Houston Texas History

This article documents the extensive history of the city of Houston, Texas, USA. Houston is located in southeast Texas on the Gulf of Mexico and has developed into the second largest city in the USA with an estimated population of 2.303 million. Houston is home to the Houston Convention Center, the Texas Museum of Natural History and the University of Texas at Houston. According to a report by the Texas Department of Health, the total area of Greater Houston (also known as Greater Houston), which includes the cities of Austin, Dallas-Fort Worth, San Antonio and Houston, amounted to 6,656,947 in 2010.

In 1853, a railway line was built in Houston, and Houston was given access to the railroad at the foot of the Brazo. The Houston Railroad employed 1,100 workers in its first year of operation, with an annual capacity of 2,000.

Houston was a member of the Texas Army during the Civil War and served in the Army during the Vietnam War. The Republic of Texas was founded, Houston was its first president. When Camp Travis merged with Fort Sam Houston, the 2nd Division led the post and became known as Fort "Sam Houston's Own. It was the name given to General Samson Houston, who was the successful Battle of San Jacinto and is the new president of the Republic of Texas.

On January 19, 1839, it was confirmed by the Texas Congress and the place was renamed Austin in honor of Stephen F. Austin.

The Allen brothers named their city after Sam Houston and convinced the Texas Congress to designate it as the temporary capital of the new Republic of Texas (see CAPITALS). Houston was not advertised as the capital of Texas because it was a swampy place, but it was funny enough that in April 1837 in Colombia, a new Texas Congress moved from Colombia to the muddy area. Lamar, who succeeded Sam Houston as Texas president, moved the capital to Austin in 1839. Houston was the capital of the Republic until 1841, when it returned to its original location.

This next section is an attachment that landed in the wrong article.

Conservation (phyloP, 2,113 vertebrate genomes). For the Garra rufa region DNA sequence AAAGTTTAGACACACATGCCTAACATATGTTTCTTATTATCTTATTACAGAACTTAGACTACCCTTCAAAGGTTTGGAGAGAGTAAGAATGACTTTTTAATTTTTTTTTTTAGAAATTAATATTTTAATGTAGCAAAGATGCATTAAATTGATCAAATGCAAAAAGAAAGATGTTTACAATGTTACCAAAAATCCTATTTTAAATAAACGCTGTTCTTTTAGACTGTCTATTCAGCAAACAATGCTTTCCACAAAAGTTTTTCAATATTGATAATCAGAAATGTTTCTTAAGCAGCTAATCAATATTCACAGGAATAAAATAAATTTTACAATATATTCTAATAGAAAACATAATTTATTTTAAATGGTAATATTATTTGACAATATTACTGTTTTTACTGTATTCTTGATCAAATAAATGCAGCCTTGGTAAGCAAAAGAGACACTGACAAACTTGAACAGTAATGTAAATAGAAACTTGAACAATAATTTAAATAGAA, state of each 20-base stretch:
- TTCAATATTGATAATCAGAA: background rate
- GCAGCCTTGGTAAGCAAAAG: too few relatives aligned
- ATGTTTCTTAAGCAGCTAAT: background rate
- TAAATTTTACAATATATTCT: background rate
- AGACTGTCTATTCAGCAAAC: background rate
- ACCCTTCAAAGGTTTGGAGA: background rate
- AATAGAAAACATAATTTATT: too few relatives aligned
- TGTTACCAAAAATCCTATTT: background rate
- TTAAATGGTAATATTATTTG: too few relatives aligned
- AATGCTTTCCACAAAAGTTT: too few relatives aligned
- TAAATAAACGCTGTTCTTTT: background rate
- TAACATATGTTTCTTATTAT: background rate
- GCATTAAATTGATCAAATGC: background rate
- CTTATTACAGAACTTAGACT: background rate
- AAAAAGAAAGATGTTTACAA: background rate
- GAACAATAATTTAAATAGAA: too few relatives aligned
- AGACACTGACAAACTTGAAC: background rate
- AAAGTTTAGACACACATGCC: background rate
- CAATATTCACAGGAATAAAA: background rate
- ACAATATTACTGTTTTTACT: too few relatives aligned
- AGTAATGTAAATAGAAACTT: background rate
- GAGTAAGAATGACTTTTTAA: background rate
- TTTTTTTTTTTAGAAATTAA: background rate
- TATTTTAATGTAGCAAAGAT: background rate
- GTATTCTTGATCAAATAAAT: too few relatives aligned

But Austin residents feared Austin would lose its status as capital permanently if the papers were moved, so officials moved to Washington via the Brazos in September. Houston sent a man to Austin to fetch the archives, but in what became known as the "archive war," the citizens of Austin stopped Houston's man and returned them to Austin. In September 1841, after a dispute over the location of the Texas State Archives in Washington, Texas, Houston sent another man to Austin, this time to fetch the archives.

After the rebellion suffered a devastating blow against the Alamo in early 1836, Houston was unable to reverse the fate of his army. Fortunately for the rebellious Texans, he managed to evade capture and eventually led a successful attack on the US Army headquarters in San Antonio, Texas. Houston retaliated by getting top Texas troops to kill more than six hundred Mexican soldiers and seize the US Army headquarters and Texas State Archives in Austin.

By the turn of the 20th century, Houston was no longer the large metropolitan area it is today; indeed, the population center on the Gulf Coast was Galveston. Houston also continued to grow, becoming the fourth largest city in the United States, along with other industries.

The first settlement in the area, Harrisburg (1826), was destroyed in April 1836, the second in May 1837. When Mexico threatened Texas again, President Sam Houston ordered the government to move to Houston. Mexican troops threatened San Antonio in March 1842, and he moved the capital to Houston when they threatened it again.

Houston continued the first State Fair, which began in 1870 and lasted until 1878. Houston's name is still ubiquitous and is written on every street, from street signs to signs at the Texas State Capitol and even in the city's public schools.

The Houston Symphony Orchestra was founded in 1913, and the Houston Livestock Show and Rodeo moved to their current location at Texas State Fairgrounds, while a new football and rodeo stadium was built. Houston became the home of the new NFL franchise, the Oilers, who moved to Tennessee in 1997, were replaced by the Houston Texans in 2002. The Houston Dynamo football team was founded in 2005 as the city's first professional sports team since World War II.

The city was founded in 1986 on land bought by the Allen brothers and named after Sam Houston, then the elected president of the Republic of Texas. This partnership enabled Houston to surpass San Antonio's population in the 1930s and become the second largest city in Texas with more than 1.5 million residents. The development of land around the Texas State Fairgrounds and the Houston Livestock Show and Rodeo Center has long been an important area for the city of Houston.